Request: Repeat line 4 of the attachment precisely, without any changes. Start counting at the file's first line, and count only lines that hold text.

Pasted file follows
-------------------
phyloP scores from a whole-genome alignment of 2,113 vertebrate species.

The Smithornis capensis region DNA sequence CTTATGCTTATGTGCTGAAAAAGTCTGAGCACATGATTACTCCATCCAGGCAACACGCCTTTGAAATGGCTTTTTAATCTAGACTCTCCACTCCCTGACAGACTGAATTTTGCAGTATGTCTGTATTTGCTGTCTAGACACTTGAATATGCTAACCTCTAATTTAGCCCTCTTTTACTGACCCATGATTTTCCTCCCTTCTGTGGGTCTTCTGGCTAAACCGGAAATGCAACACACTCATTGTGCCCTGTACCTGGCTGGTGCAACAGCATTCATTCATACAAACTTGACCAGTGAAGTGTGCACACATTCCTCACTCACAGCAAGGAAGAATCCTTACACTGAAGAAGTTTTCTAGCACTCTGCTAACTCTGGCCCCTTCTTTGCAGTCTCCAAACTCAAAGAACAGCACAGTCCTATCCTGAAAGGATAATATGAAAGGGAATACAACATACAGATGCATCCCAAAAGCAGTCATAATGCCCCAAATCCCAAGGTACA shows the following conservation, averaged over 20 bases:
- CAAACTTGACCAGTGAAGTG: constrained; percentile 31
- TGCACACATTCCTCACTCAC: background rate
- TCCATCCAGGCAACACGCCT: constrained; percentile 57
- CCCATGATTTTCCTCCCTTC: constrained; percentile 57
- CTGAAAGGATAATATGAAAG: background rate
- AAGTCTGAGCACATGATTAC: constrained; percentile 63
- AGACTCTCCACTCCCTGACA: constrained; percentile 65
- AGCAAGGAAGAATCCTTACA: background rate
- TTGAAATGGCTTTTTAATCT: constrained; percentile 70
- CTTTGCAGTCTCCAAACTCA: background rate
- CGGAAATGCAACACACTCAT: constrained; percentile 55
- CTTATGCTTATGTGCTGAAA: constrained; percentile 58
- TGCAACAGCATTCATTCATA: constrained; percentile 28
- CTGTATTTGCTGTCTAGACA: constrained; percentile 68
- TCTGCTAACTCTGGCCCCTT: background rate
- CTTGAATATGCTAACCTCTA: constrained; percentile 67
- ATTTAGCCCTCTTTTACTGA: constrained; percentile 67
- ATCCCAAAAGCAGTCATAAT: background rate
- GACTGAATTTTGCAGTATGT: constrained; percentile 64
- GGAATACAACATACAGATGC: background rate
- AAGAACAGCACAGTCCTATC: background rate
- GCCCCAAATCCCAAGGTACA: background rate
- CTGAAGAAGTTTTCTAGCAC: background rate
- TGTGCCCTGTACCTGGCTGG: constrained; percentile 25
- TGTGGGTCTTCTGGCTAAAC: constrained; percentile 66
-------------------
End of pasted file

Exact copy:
- TGCACACATTCCTCACTCAC: background rate